Here are some comments by one builder regarding twin engines:
- The engines are very light but they will be both aft of the CG thus allowing a much more reclined pilot with feet further forward. I think I will be able to reduce the overall height of the pod by at least three inches. I'm also shooting for a narrower pod and a retractable gear. All these things should impact both sink rate and glide.
- I just finished making a mock-up like yours. I like the way it sits and I think I may be able to significantly reduce the frontal area (profile) drag by putting the pilot in a more reclined position. This also happens to be much more comfortable and possible if you throw out the foot launch requirement. I'm going to sit in it for a few days and make some adjustments. I think the longeron realignment will accommodate the engine retraction. Right now I have the sight lines the way I want them and I'm real excited about the possibilities.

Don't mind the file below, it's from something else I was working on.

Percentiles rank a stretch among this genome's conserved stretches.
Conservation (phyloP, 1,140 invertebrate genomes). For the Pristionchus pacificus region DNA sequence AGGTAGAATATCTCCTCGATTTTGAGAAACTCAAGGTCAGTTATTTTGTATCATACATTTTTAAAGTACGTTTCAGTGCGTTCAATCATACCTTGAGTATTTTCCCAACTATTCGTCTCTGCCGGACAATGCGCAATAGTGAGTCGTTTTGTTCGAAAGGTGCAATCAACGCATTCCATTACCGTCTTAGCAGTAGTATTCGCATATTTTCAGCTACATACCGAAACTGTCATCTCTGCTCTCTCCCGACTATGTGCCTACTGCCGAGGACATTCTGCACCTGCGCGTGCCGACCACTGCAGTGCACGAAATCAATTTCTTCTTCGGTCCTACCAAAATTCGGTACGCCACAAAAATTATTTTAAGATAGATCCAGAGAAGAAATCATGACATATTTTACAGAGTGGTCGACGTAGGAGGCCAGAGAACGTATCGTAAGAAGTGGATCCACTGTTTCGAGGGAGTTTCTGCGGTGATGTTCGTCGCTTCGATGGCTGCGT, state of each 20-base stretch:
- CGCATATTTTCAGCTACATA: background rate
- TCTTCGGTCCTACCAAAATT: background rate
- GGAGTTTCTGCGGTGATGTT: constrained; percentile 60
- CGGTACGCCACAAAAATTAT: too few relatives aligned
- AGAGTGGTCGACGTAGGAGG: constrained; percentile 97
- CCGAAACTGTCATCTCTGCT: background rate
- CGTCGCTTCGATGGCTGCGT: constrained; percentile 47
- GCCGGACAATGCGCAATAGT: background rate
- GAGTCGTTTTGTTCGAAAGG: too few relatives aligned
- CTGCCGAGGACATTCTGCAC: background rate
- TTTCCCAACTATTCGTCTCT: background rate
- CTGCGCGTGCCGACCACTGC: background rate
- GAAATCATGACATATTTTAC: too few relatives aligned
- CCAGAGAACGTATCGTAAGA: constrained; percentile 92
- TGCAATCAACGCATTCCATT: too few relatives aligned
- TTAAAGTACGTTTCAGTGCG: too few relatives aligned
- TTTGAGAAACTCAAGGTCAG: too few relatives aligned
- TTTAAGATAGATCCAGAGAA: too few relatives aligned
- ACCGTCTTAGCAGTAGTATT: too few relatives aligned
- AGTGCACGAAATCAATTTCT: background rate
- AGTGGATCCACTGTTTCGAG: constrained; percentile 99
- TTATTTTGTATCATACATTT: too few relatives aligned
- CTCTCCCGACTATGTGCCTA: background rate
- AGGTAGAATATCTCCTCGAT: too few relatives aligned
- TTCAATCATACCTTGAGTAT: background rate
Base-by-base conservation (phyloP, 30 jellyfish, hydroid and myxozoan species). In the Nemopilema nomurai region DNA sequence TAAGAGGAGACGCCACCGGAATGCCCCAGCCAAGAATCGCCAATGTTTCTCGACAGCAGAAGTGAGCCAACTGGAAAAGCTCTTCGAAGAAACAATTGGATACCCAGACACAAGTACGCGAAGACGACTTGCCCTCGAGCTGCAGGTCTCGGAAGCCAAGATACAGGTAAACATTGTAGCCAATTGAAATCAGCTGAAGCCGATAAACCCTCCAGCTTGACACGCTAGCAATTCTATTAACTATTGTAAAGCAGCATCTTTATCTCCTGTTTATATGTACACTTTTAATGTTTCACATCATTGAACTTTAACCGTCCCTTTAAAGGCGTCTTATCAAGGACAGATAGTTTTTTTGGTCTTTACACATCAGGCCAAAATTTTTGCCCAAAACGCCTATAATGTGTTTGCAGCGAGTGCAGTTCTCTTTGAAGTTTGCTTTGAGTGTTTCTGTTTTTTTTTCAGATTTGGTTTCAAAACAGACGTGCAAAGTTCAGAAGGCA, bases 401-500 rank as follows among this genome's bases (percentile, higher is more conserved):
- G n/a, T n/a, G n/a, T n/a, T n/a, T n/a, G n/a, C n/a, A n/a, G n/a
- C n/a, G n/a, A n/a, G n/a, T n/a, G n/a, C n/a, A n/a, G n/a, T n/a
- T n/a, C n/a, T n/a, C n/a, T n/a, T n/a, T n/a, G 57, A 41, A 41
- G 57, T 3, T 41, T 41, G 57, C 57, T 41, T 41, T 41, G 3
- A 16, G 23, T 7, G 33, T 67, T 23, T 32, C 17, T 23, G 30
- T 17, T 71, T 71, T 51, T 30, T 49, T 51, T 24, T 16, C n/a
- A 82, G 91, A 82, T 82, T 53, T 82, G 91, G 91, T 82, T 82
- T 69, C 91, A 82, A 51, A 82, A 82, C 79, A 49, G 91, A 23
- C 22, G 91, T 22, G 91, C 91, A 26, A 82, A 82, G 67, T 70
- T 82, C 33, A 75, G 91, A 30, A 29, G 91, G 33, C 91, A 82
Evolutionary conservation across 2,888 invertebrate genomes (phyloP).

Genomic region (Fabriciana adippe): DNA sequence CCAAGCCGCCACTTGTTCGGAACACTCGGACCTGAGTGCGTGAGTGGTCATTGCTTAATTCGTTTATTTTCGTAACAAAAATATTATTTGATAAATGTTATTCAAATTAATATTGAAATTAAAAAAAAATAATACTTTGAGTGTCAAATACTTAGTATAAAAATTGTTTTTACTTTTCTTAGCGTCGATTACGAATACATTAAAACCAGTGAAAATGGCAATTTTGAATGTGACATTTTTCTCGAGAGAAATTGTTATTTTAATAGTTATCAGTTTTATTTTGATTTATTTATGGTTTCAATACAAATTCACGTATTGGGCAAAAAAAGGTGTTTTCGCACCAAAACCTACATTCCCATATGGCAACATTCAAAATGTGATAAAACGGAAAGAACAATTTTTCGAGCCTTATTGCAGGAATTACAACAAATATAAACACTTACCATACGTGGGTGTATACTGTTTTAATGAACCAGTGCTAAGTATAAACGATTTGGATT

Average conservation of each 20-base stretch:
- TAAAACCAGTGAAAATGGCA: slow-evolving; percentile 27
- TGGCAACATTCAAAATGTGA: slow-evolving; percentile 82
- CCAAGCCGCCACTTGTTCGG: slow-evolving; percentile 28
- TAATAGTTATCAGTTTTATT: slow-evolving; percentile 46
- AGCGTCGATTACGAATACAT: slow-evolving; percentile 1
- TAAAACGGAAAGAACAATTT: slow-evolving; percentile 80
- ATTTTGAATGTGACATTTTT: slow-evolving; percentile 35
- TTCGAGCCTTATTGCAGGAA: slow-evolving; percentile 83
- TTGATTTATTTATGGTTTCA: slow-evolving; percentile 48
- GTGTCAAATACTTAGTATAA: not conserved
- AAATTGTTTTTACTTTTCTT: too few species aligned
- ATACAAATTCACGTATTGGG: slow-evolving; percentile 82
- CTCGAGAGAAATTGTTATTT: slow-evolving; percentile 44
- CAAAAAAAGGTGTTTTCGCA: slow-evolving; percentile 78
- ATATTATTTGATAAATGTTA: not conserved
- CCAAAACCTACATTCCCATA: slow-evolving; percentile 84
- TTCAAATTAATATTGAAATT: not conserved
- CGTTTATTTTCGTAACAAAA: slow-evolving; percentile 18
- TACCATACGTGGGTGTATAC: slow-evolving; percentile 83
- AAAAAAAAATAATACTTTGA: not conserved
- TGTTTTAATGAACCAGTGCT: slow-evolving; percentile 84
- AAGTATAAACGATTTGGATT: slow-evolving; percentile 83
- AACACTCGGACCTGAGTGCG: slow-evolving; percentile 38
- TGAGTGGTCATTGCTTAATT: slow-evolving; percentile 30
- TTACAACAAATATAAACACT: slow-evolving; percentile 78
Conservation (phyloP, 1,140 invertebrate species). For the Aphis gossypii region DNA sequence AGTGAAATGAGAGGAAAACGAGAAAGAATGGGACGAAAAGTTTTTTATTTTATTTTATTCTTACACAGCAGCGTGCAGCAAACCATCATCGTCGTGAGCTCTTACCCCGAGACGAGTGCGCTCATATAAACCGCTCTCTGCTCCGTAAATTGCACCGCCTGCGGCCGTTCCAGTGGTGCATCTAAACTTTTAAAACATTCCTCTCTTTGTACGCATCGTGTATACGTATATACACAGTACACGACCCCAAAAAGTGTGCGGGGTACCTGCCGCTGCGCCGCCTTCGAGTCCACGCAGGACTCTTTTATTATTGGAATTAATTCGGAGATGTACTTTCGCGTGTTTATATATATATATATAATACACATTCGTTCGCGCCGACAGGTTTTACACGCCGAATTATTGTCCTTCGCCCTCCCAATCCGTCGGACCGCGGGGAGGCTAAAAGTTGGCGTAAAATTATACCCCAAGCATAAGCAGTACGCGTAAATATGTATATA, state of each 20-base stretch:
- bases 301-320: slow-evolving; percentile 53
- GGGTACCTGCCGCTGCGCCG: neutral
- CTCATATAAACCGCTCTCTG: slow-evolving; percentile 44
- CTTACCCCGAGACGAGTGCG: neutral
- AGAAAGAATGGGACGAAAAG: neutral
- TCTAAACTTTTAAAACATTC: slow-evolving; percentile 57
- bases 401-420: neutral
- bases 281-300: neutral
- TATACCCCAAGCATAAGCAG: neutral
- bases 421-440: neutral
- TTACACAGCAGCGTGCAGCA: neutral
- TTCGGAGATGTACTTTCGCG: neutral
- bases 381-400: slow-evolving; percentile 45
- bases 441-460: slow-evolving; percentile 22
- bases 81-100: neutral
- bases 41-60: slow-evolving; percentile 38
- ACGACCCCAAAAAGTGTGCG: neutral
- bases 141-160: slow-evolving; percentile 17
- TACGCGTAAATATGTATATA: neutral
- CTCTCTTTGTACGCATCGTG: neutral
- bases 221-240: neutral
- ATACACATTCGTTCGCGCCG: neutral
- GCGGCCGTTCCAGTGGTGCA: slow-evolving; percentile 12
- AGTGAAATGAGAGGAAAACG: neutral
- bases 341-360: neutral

-Imagine this, Steve. You fill the fuel tank with enough fuel to attain 2000' or first thermal. This should be about 1/2 pint of regular gas! Wheel the glider out of the hanger, fire it up and launch from the airstrip in the back yard. A gentle bank while climbing out over the pond to center on south side of Diamond Hill farm(my neighbors). You find the first sign of lift at 600' so you throttle back, center on the lift, and climb to 4500'. As you climb past 3000', you idle the engines to cool down, then shut them down after cooling is complete as you continue to climb through 4000'. Once cooled, you retract the engines, climb to cloud base and go on course. If you land out at an airport, another 1/2 pint of regular gas and you're back at it again. I bet I could fly 20 days per month with a rig like this.